Expectful Co-Founder and CEO Nathalie Walton Shares Meditation Tips for Hopeful, New and Expectant Mothers
By Carly Sloane
Nathalie Walton has been on a mission to provide holistic health and mindfulness resources with a focus on women, especially women of color, since experiencing her own high-risk pregnancy.
The entrepreneur started as a user of the wellness app Expectful, made for hopeful, new or expectant mothers, loved by Lea Michele, Alison Sudol and more celebrities, and later became the company's Co-Founder and CEO.
"In my twentieth week of pregnancy, I found out that I was at high risk for pre-term labor. My doctors told me that I wouldn’t make it to term, and I was at risk of losing my son. My predicament created a tremendous amount of stress. My eager, confident attitude shifted to one of a primal, survival state," she tells ET while raising awareness for Black Maternal Health Week, from April 11 through April 17.
"In my urgent quest to cope with my stress, I came across Expectful. ... Within a week of using the app, there was more than a mental shift happening. Externally, my body and my baby began to fight back against the dooms of my prognosis. We immediately began to stabilize and eventually made it to term, a feat that none of my doctors expected," she continues.
Walton practiced meditation before her pregnancy, but started feeling a new impact when she began doing meditations aimed at expectant mothers who were facing similar difficulties.
"Pregnancy-specific meditations spoke to my vulnerabilities as a mother-to-be, and the narrators knew exactly what I was going through. The compassion and empathy of pregnancy and birth-specific meditation uniquely supported me during a challenging time," she shares.
The app offers over 1,500 meditations for fertility, pregnancy, motherhood, and loss, and provides mindfulness resources including live events with pre and postnatal experts, infant sleep specialists, lactation consultants, pelvic floor therapists, pre and postnatal yoga and Pilates classes, breathwork workshops, group meditations and more.
To begin your meditation practice, Walton says the first step is to let go of any expectations or preconceived notions.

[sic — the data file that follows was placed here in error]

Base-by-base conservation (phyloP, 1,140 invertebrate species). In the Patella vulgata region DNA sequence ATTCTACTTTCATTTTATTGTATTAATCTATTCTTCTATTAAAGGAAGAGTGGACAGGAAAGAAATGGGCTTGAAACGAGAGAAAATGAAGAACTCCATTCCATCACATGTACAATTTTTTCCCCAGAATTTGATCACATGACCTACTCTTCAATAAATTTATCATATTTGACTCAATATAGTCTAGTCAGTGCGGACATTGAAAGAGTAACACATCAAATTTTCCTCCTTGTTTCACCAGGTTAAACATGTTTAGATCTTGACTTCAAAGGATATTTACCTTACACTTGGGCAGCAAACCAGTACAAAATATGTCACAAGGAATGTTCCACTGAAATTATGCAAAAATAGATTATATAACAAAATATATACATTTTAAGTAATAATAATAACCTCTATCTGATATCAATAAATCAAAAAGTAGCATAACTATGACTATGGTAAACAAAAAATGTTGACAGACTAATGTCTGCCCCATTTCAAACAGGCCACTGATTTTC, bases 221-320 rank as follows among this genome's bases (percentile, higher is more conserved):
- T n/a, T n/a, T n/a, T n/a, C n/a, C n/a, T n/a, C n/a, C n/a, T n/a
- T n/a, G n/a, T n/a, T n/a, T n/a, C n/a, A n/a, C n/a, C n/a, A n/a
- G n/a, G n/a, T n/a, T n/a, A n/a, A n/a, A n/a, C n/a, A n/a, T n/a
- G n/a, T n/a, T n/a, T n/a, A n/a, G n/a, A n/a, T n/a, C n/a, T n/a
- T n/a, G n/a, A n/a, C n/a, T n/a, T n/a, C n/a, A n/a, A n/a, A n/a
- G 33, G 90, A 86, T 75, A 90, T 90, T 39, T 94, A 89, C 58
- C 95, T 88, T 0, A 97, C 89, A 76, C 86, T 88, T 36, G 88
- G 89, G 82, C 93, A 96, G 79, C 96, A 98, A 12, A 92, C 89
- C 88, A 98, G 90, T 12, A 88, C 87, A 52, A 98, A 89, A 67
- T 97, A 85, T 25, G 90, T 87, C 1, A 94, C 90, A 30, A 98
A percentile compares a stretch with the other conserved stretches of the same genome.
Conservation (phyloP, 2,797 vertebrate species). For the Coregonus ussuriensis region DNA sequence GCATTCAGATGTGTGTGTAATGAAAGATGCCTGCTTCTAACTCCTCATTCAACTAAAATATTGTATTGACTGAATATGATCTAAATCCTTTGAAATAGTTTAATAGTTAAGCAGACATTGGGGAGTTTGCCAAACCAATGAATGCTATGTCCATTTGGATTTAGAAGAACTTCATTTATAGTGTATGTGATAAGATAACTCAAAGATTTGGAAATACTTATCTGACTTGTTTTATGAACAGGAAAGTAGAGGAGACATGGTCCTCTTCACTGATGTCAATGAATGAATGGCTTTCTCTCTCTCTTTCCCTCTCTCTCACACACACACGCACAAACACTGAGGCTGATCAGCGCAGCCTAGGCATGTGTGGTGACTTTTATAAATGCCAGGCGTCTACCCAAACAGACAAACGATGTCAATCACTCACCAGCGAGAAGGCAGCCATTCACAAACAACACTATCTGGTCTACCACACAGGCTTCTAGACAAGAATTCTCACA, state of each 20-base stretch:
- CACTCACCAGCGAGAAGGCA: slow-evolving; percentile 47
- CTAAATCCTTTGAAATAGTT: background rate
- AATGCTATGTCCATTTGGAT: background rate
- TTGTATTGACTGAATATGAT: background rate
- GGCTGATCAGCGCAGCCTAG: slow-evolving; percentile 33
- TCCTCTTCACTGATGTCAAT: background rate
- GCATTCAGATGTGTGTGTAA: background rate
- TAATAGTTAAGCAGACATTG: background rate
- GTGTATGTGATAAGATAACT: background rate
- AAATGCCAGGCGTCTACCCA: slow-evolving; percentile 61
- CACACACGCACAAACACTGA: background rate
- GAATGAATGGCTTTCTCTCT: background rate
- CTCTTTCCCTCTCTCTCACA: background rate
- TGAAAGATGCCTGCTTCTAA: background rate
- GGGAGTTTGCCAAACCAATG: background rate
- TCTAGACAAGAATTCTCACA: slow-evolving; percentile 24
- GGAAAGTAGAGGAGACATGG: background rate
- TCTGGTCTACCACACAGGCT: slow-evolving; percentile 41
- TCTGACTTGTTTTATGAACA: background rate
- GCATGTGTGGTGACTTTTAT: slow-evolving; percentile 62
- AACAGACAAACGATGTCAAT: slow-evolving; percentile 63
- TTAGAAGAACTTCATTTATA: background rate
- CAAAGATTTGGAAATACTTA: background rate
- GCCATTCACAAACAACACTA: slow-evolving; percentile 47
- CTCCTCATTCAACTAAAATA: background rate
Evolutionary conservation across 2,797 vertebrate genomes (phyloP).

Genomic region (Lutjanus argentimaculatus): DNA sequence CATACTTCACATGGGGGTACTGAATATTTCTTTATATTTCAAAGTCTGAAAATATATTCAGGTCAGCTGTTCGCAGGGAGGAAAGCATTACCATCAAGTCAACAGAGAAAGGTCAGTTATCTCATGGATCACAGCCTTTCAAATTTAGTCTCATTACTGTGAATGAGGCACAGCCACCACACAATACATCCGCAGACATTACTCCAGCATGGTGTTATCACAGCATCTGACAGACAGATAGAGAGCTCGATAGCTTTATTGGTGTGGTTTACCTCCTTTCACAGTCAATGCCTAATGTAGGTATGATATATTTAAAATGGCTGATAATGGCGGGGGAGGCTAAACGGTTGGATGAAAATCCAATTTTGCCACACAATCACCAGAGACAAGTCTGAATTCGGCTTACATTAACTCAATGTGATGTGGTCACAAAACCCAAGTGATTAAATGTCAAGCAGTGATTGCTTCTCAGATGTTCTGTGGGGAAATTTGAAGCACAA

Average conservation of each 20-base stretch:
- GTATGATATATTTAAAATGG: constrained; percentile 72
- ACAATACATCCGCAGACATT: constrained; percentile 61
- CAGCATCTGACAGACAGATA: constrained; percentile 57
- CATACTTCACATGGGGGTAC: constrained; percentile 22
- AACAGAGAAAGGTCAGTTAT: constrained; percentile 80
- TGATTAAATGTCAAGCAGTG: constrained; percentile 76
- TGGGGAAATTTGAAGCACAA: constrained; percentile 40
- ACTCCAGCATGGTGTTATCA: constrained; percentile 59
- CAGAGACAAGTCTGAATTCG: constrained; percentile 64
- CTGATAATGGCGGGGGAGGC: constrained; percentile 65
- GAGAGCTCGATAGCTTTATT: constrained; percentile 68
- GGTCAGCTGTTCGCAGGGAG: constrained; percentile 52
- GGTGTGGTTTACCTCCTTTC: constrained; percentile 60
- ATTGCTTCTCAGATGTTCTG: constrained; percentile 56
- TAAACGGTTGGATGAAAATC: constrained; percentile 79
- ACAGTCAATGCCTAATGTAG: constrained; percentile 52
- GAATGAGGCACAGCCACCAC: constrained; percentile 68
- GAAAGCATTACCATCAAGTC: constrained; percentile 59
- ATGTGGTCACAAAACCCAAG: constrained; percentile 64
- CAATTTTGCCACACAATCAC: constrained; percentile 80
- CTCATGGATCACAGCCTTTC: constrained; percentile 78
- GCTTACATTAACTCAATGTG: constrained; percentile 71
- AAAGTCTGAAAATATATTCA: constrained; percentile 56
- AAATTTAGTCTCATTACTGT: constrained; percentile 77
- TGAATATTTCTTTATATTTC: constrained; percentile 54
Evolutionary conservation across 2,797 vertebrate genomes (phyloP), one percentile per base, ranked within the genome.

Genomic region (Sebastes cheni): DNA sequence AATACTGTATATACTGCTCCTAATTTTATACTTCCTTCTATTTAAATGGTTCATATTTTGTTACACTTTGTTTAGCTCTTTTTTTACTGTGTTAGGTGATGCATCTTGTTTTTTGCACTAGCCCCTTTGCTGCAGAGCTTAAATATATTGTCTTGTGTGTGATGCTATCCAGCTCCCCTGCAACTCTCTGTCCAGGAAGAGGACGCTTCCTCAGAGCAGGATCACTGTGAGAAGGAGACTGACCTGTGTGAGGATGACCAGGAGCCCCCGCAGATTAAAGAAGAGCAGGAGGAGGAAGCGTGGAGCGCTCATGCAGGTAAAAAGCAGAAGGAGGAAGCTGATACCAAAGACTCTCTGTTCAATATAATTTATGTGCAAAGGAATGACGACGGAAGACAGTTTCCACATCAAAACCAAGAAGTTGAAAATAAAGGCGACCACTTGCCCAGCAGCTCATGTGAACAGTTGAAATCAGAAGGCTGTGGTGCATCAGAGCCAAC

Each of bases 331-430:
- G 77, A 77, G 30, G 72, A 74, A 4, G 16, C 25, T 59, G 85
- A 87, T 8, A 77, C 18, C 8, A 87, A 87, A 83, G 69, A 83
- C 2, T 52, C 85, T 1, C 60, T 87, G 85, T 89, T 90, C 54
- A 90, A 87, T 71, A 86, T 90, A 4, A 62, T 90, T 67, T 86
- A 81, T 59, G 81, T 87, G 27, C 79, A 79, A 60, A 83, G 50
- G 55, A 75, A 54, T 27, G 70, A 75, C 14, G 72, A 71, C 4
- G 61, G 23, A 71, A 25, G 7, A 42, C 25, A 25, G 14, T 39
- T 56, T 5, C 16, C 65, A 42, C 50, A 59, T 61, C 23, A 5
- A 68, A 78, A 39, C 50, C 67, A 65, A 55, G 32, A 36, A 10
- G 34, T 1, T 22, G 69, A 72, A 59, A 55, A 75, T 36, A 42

"Meditation doesn’t have to be intimidating. I think people imagine this all-knowing person, sitting on a mountain top with their legs pretzeled together, and lots of om-ing. ... Make it simple, make it meaningful, and make it enjoyable for you. ... Make it work for your lifestyle and don’t be too precious about the where, when, or how. The fact that you’re trying is part of the effect," she says.
Once you've started, Walton recommends trying out various forms of meditation before deciding which type is right for you and easing into it from there.
"You can try including breathing exercises, walking meditations, and even nursing meditations. ... five minutes is really all you need to get the benefits of meditating. ... Try to remove the pressure of finding large chunks of quiet-time to practice mindfulness," she adds.
As for her own practice, Walton makes sure to continue to meditate every day since giving birth whenever she can find the time.
"The stress I experienced did not end in pregnancy. ... Caring for an infant on top of being an entrepreneur presents a whole new threshold of mental weight I’d never experienced before. ... I meditate in the pockets of my day including the few minutes I have between school drop off, my first meeting after I’ve had hours of back-to-back Zoom calls, or as I lie down for a quick power nap or bedtime," she says.
Expectful is $12.99 a month or $69.99 a year with the first seven days for free. One-on-one virtual services from fertility, pregnancy, and postpartum experts range from $20 and up.
The app partnered with JOHNSON’S® to offer 700 gifted annual app subscriptions to new, expectant, and hopeful Black mothers in observance of Black Maternal Health Week 2022, to honor the estimated number of women who die in the U.S. each year from a wide array of maternal health issues. To apply, visit expectful.com/helping-hands.
"Each year, it’s estimated that 700 women in the U.S will die from pregnancy-related causes. The majority of those women are Black," Walton states. "It’s my hope that other Black women can experience the power of mindfulness that had such a profound impact on my pregnancy."